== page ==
The only trick left to me is speed.  If I slow slightly, I'll have a nano second more to deal with the sudden block of the wind.  I wonder how that's going to go over with anyone behind me.  Yes, of course, I would have the twin brother Freightliner in my rearview mirror.  His headlights clear the top of my head.  Tiny whitecaps, thrown up by the wind, lap at either side of the narrow passage across the river.  It occurs to me that you can survive in the cold of the Columbia River for 60 seconds before hypothermia sets in.  I can hear Butch Cassidy laugh and say, "Hah!  The fall will kill you!"

The Cummins diesel behind me growls and all of us go rushing towards each other.  As the wall of the oncoming truck goes by my left side, my helmeted head flops as if on a spring when the Seno and I hit that dead space of air.  The momentum of my forward motion gets me safely into the wind again and although I think the wheels left the ground and we were officially airborne, I'm still in the game, now going by the passenger car.   Up ahead I can see land where the bridge connects with Washington State.  My fingerprints are etched permanently into the wooden steering wheel.

Roadster Lesson #2:  You can't be like the kamikaze pilot who flew 188 missions; when you commit, you commit.

Alyce and Seno at Stonehenge in WA state
.Chapter 12

When I wake up every morning...

Voice-in-Head #1:  "Is this it?  Is today the day we leave?"

Voice-in-Head #2:  "(Groan.)  It's not today, is it?"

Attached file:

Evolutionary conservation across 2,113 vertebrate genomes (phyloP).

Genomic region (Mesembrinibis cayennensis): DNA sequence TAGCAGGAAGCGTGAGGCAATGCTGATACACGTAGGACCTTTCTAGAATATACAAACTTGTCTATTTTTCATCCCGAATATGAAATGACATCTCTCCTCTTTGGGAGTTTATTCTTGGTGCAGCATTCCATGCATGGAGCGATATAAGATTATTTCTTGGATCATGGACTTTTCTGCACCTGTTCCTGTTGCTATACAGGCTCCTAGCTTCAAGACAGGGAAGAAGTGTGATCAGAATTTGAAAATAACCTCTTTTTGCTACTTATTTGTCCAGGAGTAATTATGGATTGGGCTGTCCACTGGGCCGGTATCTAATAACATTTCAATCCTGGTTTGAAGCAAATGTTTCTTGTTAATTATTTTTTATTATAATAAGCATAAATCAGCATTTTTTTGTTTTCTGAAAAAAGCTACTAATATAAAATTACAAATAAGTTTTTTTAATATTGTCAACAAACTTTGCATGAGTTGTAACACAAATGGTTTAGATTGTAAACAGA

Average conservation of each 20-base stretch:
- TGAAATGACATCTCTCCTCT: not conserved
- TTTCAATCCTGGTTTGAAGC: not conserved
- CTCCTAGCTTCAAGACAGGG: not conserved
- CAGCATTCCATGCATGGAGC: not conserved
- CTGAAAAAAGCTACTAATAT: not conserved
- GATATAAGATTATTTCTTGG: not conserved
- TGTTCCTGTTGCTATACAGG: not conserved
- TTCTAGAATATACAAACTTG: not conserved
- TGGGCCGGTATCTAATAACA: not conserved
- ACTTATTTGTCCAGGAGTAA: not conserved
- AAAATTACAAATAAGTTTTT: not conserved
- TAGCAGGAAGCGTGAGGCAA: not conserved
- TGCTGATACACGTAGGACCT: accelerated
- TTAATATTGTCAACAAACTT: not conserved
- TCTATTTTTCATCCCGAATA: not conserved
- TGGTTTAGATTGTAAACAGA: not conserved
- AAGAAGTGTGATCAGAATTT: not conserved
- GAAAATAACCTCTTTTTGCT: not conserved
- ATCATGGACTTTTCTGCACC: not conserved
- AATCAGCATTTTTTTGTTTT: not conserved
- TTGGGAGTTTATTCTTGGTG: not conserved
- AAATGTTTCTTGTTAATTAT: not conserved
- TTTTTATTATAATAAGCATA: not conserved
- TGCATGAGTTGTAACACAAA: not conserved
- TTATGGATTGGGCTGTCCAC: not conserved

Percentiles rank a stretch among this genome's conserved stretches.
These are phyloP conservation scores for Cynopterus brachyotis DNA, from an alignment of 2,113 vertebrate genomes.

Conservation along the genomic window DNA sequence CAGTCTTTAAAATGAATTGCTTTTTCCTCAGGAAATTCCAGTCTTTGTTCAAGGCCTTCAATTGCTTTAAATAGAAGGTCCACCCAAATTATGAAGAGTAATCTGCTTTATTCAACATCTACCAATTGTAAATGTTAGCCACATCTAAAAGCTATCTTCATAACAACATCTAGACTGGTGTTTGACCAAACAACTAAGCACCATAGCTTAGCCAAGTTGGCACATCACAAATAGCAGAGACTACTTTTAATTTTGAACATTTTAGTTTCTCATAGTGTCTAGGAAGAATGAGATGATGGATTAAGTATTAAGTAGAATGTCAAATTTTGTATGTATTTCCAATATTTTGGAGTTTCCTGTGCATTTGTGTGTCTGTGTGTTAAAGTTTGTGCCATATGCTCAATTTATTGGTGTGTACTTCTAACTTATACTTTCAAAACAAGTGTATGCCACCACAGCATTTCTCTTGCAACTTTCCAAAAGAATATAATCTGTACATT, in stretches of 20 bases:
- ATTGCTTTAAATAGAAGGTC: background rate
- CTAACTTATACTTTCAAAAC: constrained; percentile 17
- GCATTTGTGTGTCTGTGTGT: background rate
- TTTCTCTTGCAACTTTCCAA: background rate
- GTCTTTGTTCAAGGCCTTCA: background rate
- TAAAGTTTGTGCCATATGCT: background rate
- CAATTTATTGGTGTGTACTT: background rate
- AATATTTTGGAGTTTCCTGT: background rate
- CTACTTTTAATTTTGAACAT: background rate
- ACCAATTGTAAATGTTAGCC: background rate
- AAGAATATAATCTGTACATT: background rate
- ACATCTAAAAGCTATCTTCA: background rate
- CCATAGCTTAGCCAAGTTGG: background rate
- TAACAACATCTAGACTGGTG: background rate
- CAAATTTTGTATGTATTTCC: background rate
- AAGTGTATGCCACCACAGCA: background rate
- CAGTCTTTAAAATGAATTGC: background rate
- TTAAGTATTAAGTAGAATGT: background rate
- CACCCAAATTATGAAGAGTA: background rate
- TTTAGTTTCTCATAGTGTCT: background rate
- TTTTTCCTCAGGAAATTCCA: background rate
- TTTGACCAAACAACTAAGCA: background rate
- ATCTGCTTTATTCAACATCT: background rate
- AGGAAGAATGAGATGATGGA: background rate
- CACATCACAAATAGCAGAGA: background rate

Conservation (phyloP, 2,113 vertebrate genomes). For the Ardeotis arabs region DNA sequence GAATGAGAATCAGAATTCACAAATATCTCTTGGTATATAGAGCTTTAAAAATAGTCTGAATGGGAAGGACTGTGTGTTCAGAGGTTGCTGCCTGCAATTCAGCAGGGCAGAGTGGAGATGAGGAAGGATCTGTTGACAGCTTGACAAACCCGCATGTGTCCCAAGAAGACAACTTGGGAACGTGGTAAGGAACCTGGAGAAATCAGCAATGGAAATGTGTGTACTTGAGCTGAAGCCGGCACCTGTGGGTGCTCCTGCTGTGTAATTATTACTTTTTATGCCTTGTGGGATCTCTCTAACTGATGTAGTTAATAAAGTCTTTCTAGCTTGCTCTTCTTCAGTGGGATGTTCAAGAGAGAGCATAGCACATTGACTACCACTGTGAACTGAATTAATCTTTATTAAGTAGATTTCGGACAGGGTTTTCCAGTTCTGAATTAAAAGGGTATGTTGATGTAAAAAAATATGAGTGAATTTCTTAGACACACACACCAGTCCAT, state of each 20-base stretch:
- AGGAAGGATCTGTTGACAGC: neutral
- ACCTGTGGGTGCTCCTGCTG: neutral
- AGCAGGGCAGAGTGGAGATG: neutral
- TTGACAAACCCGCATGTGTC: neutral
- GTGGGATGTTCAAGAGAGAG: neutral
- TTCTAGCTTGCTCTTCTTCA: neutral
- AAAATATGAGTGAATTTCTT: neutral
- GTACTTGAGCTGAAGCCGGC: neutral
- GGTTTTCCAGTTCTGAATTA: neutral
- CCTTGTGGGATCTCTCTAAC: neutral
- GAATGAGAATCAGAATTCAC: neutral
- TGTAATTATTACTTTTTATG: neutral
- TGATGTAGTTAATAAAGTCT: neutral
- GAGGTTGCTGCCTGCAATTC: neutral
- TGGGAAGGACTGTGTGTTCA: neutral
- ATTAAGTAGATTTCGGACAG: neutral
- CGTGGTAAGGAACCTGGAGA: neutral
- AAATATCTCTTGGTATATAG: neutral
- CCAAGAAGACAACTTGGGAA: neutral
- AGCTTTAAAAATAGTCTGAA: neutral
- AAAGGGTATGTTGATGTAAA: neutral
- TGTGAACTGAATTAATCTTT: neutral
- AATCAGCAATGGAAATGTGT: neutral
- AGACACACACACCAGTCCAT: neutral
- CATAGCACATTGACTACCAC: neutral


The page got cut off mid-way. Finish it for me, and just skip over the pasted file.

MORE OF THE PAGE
#1:  "Remember to pack the charger for the cell phone.  Write that down."

#2:  "This is such a nice house.  I love this house.  I've probably got enough toys and projects inside this house to last me the rest of my life..."

#1:  "We need a siphon hose...how about the tubing left over from that old fish aquarium we used to have.  Would that work?"

#2:  "Siphoning gas--gag.  I haven't even had my coffee yet this morning."

#1:  "Need to get on the net and order the KOA directory."

#2:  "Excuse me--I don't camp.  What do we need a camp directory for?"

#1:  "Gotta get a spare set of keys this morning on the way to Tai Chi.  Still haven't read through all those tour books yet for the Must See list..."

#2:  "It is so lovely in May in Oregon.  Who could resist an Oregon May?  And the Rose Festival in June.  Grandmothers with little ones in tow at the Fun Center downtown.  Cotton candy.  Gracie got me on the dragon ride at least four times last year.  And her parents wouldn't take her on the ferris wheel.  If I'm not here, Gracie won't get to go on the ferris wheel."

#1:  "Don't forget distilled water for the battery."

#2:  "Maybe I'll come down with a terminal disease and I won't have to go."

February 25, 2002

Rented "Road Trip" and watched it last night.  Having friends over to watch "Gumball Rally" tomorrow night.  Finished reading "Ford Tramps"--when they left to drive to all four corners of the United States in 1924 neither one of them had ever driven a car! 

#1:  "I can't wait to go!"

#2:  "I don't want to go..."

#1:  "If we don't go, I'll never forgive you."

#2:  "We'll get a thousand miles from home and you'll realize what a truly dumb idea this is."

#1:  "Then we'll deal with it."

#2:  "And this coming from the woman who considers parallel parking a major accomplishment.  Remember the word 'error' comes from Middle English word 'erren' which means to 'travel about'--when will you listen to reason?"

#1:  "I can't wait.  A vrooom with a view!"

#2:  "This isn't really going to happen..."

#1:  "You just keep telling yourself that while I pack.  Life is not measured by the number of breaths we take but by the moments that take our breath away."

#2:  "I can't breathe...I can't breathe..."

#1:  "Here, blow into this paper sack."


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Alyce Cornyn-Selby